“My biggest concern for Omer is it’s a rubber meets the road scenario and worry that he’ll wait too long to implement changes,” Wells said.

Co-owner Dustin Myers said with past restaurant clients, there’s typically a transition period from when they make their rebranding recommendations to implementation.

“It’s been about a three-month period of them working out changes. This is a pretty drastic rebrand,” he said of the eatery’s changes, which include a new name – Klasik Diner – a positioning statement, logos and signage.

Wells said the sooner Onder can make changes, the better.

“We’re here and willing to help,” he said. “It’s just kind of him needing to take the initiative. It’s in his court.”

Aside from interior plans, a new addition to the diner is desserts that Onder and business partner Mel Yalin make, including Turkish delights, walnut rolls, figs and chocolate-covered chickpeas.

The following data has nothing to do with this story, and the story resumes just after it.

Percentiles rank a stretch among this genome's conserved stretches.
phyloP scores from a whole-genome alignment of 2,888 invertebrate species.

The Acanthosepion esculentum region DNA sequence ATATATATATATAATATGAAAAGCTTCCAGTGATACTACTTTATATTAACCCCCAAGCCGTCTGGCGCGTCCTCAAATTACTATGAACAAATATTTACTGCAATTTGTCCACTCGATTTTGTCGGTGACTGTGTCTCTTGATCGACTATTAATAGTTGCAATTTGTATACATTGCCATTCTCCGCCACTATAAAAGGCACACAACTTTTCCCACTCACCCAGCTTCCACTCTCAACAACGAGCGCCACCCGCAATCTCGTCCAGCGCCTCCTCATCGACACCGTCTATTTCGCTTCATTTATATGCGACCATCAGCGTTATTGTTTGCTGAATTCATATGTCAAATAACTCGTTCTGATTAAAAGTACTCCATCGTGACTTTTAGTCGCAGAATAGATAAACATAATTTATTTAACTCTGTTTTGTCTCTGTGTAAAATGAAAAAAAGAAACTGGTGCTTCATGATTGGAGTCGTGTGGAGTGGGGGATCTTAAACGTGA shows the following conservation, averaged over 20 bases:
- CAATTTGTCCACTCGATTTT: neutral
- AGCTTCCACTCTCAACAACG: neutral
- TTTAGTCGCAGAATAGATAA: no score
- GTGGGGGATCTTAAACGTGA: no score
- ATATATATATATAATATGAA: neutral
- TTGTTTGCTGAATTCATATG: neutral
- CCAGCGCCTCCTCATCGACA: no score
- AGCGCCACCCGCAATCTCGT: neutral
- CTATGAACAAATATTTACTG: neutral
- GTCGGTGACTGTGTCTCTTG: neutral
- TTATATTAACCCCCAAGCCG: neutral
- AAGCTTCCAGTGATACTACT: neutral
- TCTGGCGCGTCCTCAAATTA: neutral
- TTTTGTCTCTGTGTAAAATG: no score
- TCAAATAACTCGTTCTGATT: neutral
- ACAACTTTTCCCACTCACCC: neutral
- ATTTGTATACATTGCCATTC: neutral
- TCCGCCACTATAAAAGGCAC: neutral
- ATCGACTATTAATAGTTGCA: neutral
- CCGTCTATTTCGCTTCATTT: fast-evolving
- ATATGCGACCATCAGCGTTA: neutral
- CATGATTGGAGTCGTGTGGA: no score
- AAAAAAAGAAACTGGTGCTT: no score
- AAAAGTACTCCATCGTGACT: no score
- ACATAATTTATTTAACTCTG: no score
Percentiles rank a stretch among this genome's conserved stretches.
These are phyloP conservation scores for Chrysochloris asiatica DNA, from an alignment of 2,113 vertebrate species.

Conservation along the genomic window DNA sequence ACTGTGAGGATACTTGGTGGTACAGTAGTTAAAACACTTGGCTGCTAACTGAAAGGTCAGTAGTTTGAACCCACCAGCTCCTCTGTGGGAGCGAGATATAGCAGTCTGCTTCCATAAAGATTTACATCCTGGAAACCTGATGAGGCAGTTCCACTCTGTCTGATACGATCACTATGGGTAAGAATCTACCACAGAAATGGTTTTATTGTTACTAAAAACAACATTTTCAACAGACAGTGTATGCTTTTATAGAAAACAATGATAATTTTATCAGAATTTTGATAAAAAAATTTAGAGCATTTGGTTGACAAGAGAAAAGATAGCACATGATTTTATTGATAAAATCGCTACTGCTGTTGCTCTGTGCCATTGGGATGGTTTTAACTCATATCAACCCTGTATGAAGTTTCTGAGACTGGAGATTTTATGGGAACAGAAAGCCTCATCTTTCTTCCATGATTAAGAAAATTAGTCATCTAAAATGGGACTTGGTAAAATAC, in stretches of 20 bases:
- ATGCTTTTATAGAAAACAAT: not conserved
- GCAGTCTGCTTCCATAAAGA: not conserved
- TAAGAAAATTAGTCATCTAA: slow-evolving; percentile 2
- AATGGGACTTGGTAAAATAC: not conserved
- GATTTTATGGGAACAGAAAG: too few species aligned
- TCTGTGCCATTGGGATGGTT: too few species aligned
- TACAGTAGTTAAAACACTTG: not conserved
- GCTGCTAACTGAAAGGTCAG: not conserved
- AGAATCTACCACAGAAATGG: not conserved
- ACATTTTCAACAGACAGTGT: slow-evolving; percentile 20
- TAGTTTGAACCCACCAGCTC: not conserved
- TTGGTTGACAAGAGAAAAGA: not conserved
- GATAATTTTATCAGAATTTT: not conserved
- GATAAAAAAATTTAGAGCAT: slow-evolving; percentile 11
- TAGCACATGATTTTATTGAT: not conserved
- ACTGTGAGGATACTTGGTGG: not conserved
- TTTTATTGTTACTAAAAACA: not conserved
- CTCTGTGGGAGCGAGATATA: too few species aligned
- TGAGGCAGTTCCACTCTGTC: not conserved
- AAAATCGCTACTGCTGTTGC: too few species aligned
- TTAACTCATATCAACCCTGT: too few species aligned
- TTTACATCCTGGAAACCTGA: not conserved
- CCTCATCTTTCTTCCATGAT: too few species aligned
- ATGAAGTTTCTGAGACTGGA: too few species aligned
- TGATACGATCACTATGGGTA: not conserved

The sweets began being sold at the restaurant in mid-November, with many in prepackaged bags ranging from $3.95-$6.95.

Yalin began selling the candy in early October at a Battlefield Mall kiosk under the name Well Street Gourmet, Onder said. The two spent around $5,000 for a short-term lease for mall space between Dillard’s and Forever 21. It’s a financial investment Onder admits turned out to be less-than-ideal timing.

“It’s just for the end of December, after Christmas,” he said of the new venture. “After that, I don’t know.”

As the end of the year approaches, Onder projects to finish with a slim profit, but he declined to disclose revenue figures.

In an interview this summer, he said gross sales had ranged between $13,000 and $17,000 per month, and after expenses, the restaurant was breaking even. Onder indicated sales have improved in the second half of the year.

He sees the candy’s presence at the mall and diner as cross promotions. Kiosk visitors are given a card with a QR code that gives people a 10% discount at the diner.

“We just wanted to try,” he said. “That brings new customers who might want to try Mediterranean dishes. It’s kind of marketing us.”